Although the entire specimen was scanned using the above technique. Only a section in the center of the specimen of 100 pixels by 100 pixels was used for the analysis to avoid edge effects. Table 6 shows the thermography images for all samples. The damage on the glass fiber samples are easy to be seen in comparison with the carbon fiber samples. Further analysis is currently conducted to investigate this phenomenon and the finding will be more correlated with finite elements analysis and with further image processing. The outcomes accomplished during the analyses of the thermal images together with the considered parameters give a decent beginning stage for further hypothetical examinations. The 3D temperature representations for all glass and mixed fiber samples are shown in Figures 11-18 where the lowest areas correspond to the highly-impacted regions with more delamination between plies. These 3D figures as well as the 2D surface figures showing the temperature within 40X40 Pixel at the point of contact for all samples to avoid edge effects. The data recorded from the mid-wave infrared camera first converted first to an integer matrix, then to temperature values based on calibration data of the infrared camera so the thermal history of the composite plate within the impacted region are obtained. It clearly noticed as discussed and interpreted from the thermal images that we can correlate the temperature changes due to impact with the remaining thickness of the composite plate. Thermography testing work well with delamination type of damage in composite as the delamination lead to presence of a small gap or void between the plies in the composite material. This void will cause the thermal conductivity in the delaminated region to be different than the rest of the material and cause the region to be visible on the thermogram [14] (Table 7).

Sample No Composite Sample Front IR Image

Table 7: Thermography Results for 3 Composite Samples using long-wave Camera.


Figure 11: 3D Thermal Representation of Impacted Composite Plate G1 (30X30 Pixel).


Figure 12: 3D Thermal Representation of Impacted Composite Plate G4 (30X30 Pixel).


Figure 13: 3D Thermal Representation of Impacted Composite Plate G5 (40X40 Pixel).


Figure 14: 3D Thermal Representation of Impacted Composite Plate G6 (40X40 Pixel).


Figure 15: 3D Thermal Representation of Impacted Composite Plate M1 (40X40 Pixel).


Figure 16: 3D Thermal Representation of Impacted Composite Plate M2 (40X40 Pixel).


Figure 17: 3D Thermal Representation of Impacted Composite Plate G1_PL (70X70 Pixel).


Figure 18: 3D Thermal Representation of Impacted Composite Plate G1_PH (40X40 Pixel).

However, some voids cannot be detected with pulse thermography technique or Long-wave thermal imaging camera. For this reason, in this study, lock-in thermography with advanced mid-wave camera and image processing produce were adopted to get better results in this study. To prove the above mentioned conclusion, same test was conducted for G4, G5, C1 and C4 plate’s samples using long-wave thermal imaging camera (FLIR T650sc [24] as shown in Figure 19) and the results were not satisfactory as there was no clear images captured after exposing the samples for 10 minutes heat as can be seen in Table 7.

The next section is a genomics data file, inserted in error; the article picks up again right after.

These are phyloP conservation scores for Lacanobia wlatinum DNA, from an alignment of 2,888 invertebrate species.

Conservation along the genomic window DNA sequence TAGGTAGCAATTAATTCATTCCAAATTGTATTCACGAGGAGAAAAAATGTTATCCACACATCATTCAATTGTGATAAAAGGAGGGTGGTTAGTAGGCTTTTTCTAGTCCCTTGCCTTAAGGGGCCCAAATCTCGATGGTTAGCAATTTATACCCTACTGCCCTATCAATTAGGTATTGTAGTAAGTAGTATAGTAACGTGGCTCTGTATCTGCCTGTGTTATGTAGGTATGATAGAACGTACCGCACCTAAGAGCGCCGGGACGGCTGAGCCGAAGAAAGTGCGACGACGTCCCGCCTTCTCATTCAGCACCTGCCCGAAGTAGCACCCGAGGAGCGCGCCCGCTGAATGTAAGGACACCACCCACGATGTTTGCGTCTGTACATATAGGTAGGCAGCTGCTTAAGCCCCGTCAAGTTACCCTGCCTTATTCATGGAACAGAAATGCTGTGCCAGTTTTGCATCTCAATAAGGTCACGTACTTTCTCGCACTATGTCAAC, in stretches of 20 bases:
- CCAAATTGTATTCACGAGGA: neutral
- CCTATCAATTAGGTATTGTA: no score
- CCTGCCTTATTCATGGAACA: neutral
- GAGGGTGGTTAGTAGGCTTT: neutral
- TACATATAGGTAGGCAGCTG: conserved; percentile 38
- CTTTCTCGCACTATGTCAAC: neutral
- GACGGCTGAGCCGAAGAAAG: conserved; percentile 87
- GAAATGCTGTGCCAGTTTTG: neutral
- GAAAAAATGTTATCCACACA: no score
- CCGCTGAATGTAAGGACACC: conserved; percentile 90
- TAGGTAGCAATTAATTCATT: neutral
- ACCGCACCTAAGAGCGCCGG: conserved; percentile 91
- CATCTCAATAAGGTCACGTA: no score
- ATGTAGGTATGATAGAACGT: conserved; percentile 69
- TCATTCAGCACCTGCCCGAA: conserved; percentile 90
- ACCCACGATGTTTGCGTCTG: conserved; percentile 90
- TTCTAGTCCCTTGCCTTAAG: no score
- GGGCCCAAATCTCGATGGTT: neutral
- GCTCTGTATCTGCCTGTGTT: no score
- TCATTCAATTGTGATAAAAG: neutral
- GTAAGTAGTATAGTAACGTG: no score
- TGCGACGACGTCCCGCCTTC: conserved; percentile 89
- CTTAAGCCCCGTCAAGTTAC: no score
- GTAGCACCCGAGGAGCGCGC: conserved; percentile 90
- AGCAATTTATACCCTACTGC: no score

Figure 19: Testing one of the Glass Fiber Sample using Long Range Camera.


This article presents damage characterization using visual infrared thermography investigation of 19 specially prepared glass and carbon fiber composite plates impacted by 20J. Thermography was also used in an attempt to provide additional information on the initiation and development of the deferent damage mechanisms which developed during low velocity impact testing. The investigation has assessed the ability of thermography camera with Mid-Wave IR using a long pulse technique heating to carry out the experiments.

Several important conclusions can be summarized below:

• The experimental apparatus and method are reliable.

• The IR image using thermography camera approach using a continuous heat source method can be applied to determine damage inside composite materials in real time.

• The distribution of temperature gradients across the 19 different composite plates was clearly resolved using the combination color counter and measured temperatures, providing a clearer understanding of the damage of the plates under low velocity impact.

• Using the surface x and y delamination of the colors due to impact and using the temperature correlation method, it is possible to obtain a 3D image of the delamination in good agreement with physical observations.

• The experimental setup and method are reliable.

The experimental results have shown that the damage locations due to impact experienced the lowest measured temperature. Therefore, it is concluded that infrared thermography can be used in characterizing the damage of polymer composite materials. However, more detailed analysis need to be conducted. The systems also need to be enhanced by including digital temperature sensors and insulation for the aluminum box from inside. Accurate measurement of temperature is critical for understanding thermal behavior and monitoring safety and performance of composite materials behaviors that can be linked to their damages. Further studies and researches are needed to fully understand this behavior in order to use thermography as a robust nondestructive too for assisting the integrity of fiberglass plate and pipes.

Currently there is no proven technology to accurately and quantitatively detect the damage in composite structures. Such technology is crucial to assess the threat of every defect and decide whether repair is required. In the present study, active infrared thermography was led to assess the effect of low velocity impact in a uniquely designed and manufactured 19 composite plates. Thermography was likewise utilized as a part of an endeavor to give extra information on the initiation and development of the deferent damage mechanisms which occurred during the low velocity impact testing. The examination has assessed the capability of thermography camera with mid-wave infrared utilizing a long pulse technique as a heating source to complete the tests. The test results have demonstrated that the damage locations due to impact experienced the lowest measured temperature. In this way, it is presumed that infrared thermography can be utilized as a part of damage characterization composite materials. However, more detailed analysis need to be conducted. The systems also need to be enhanced by including digital temperature sensors and insulation for the aluminum box from inside. Utilization of infrared thermography camera with the manufactured in-house heat source chamber along with the advanced imaging software’s and the developed finite element modeling helps us to come up with innovative solution that can be used for damage characterization to raise the confidence of the composite structures used in industry. Moreover, visual testing was conducted where the inspection showed a large extent of damage observed on the polyester and epoxy resins plates when they are compared with same plates made with phenolic resin.


Citation: Al-Athel KS, Alomari AS, Arif AFM, AlSulaiman FA, Malik MH (2019) Damage Characterization Using Thermography of Composite Plates Subjected to Low Velocity Impact Loads. J Material Sci Eng 8: 530.

Copyright: © 2019 Al-Athel KS, et al. This is an open-access article distributed under the terms of the Creative Commons Attribution License, which permits unrestricted use, distribution, and reproduction in any medium, provided the original author and source are credited.